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Eugène Delacroix was one of the giants of French painting, but his last full retrospective exhibition in Paris dates back to 1963, the centenary year of his death.
In collaboration with the Metropolitan Museum of Art in New York, the Louvre is holding a historic exhibition featuring some 180 works – mostly paintings – as a tribute to his entire career.
From the young artist’s big hits at the Salons of the 1820s to his final, lesser-known and mysterious religious paintings and landscapes, the exhibition showcases the tension that characterises the art of Delacroix, who strove for individuality while aspiring to follow in the footsteps of the Flemish and Venetian masters of the 16th and 17th centuries.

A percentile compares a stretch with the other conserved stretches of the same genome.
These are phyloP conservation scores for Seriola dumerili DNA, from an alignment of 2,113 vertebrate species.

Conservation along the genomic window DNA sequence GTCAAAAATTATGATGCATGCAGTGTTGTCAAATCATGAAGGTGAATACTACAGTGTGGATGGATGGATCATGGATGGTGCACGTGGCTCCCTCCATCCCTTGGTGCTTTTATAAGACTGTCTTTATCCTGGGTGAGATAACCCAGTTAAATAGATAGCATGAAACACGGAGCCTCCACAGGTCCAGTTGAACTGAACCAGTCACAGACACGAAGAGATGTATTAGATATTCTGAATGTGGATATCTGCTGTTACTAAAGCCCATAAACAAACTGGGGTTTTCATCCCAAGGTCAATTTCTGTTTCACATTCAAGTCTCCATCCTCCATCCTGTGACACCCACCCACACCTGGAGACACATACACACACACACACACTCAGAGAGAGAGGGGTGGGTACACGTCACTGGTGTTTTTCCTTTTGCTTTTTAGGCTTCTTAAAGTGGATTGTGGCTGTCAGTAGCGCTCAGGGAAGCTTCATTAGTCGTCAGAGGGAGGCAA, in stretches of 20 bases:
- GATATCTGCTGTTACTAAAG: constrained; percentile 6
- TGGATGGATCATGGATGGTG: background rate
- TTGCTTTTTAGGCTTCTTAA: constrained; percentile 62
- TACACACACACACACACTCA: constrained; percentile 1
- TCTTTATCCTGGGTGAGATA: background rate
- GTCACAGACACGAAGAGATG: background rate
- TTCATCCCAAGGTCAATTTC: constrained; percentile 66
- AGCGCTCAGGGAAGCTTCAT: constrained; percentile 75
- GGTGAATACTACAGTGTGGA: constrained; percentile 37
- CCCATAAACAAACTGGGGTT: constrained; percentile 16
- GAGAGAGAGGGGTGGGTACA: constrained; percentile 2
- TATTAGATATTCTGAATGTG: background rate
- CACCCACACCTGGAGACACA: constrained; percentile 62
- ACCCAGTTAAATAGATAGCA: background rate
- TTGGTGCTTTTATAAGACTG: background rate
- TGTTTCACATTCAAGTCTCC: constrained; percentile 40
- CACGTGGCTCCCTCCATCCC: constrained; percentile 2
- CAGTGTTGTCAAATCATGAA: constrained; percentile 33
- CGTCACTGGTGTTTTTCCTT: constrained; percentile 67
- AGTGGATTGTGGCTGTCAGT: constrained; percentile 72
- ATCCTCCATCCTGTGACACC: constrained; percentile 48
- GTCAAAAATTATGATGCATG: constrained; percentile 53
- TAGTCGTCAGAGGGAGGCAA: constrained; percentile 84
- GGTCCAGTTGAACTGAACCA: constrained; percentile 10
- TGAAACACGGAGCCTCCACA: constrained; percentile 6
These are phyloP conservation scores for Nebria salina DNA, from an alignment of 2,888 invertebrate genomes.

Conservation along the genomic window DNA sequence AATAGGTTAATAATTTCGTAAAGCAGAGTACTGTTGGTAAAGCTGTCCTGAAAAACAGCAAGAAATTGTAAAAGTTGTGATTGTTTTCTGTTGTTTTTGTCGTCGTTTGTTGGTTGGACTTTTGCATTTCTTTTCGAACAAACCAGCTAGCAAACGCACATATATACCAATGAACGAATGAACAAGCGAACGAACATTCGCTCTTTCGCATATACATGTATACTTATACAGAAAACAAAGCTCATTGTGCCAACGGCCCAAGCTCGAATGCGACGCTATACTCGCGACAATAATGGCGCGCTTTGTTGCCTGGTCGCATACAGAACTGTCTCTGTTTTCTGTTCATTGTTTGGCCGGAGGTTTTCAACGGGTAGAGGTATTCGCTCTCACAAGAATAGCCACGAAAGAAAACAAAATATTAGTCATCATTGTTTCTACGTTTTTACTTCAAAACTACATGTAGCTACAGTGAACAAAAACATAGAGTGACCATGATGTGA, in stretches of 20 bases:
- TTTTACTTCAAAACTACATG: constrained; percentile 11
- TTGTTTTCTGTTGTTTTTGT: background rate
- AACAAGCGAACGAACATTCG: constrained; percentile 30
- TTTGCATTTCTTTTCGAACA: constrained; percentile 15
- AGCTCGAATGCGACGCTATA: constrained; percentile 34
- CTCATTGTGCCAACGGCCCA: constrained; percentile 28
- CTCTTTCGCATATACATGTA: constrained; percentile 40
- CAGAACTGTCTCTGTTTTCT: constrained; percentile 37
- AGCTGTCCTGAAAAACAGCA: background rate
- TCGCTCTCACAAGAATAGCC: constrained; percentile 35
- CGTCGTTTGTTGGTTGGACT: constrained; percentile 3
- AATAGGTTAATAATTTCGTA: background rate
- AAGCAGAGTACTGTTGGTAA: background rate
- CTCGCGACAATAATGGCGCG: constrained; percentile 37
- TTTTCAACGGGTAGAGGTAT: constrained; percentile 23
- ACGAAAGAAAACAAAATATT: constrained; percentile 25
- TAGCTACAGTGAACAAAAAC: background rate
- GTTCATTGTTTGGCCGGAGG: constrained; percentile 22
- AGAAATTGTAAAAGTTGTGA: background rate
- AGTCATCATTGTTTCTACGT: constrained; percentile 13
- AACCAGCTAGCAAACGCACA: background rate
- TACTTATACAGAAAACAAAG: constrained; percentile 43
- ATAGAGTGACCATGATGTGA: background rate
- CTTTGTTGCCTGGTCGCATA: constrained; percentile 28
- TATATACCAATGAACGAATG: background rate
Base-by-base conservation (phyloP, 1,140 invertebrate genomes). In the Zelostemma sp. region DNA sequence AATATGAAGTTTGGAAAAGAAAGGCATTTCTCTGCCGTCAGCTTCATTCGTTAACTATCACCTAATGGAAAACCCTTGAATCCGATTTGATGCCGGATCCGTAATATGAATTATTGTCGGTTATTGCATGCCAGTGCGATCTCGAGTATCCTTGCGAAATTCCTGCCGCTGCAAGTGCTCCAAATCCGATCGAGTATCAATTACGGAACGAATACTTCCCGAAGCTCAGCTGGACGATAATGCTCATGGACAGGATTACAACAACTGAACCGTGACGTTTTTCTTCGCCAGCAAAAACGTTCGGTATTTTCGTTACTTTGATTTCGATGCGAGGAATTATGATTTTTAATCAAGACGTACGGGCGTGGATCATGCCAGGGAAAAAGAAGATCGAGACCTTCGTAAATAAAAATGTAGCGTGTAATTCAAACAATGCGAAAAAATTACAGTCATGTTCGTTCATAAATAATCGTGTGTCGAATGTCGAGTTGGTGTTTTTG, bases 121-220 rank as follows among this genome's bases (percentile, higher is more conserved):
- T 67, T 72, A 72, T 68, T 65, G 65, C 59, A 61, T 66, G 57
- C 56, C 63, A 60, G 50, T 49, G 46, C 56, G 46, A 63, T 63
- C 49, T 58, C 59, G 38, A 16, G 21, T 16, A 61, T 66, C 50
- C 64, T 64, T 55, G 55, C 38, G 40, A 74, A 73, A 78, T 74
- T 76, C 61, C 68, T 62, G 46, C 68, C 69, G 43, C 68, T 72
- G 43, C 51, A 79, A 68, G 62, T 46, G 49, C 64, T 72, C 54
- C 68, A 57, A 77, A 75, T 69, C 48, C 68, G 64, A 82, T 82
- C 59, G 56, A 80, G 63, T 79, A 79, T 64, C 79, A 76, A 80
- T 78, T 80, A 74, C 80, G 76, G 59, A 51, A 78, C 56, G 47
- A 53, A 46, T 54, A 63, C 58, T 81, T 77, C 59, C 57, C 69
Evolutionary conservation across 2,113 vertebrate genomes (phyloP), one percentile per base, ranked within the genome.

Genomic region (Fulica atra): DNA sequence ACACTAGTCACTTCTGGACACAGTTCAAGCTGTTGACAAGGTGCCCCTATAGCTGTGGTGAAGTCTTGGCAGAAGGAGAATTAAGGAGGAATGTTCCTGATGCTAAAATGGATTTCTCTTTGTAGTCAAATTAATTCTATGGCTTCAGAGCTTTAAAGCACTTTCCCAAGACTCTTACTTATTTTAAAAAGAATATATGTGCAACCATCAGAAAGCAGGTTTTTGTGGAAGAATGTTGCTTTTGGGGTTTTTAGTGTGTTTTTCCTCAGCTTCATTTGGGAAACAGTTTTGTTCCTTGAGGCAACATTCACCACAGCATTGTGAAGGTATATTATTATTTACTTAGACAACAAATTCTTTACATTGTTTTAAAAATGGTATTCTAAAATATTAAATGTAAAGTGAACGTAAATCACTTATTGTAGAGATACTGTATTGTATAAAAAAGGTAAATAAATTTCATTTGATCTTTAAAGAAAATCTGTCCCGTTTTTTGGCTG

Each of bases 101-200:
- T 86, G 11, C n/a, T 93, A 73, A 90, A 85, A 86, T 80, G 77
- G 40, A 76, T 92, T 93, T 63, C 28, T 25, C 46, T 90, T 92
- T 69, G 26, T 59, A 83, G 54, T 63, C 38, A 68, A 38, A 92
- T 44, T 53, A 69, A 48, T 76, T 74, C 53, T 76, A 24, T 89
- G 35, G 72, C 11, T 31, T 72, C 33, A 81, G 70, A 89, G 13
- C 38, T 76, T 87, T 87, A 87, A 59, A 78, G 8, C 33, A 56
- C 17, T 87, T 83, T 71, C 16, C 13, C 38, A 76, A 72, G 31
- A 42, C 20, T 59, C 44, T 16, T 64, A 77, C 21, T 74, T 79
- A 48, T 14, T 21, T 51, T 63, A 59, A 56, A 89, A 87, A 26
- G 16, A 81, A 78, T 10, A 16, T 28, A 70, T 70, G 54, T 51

It will aim to answer the questions raised by Delacroix’s long, prolific and multifaceted career while introducing visitors to an engaging character: a virtuoso writer, painter and illustrator who was curious, critical and cultivated, infatuated with fame and devoted to his work.
This exhibition enjoys the support of Caisse d’Épargne, Kinoshita Group and Bouygues Bâtiment Ile-de-France.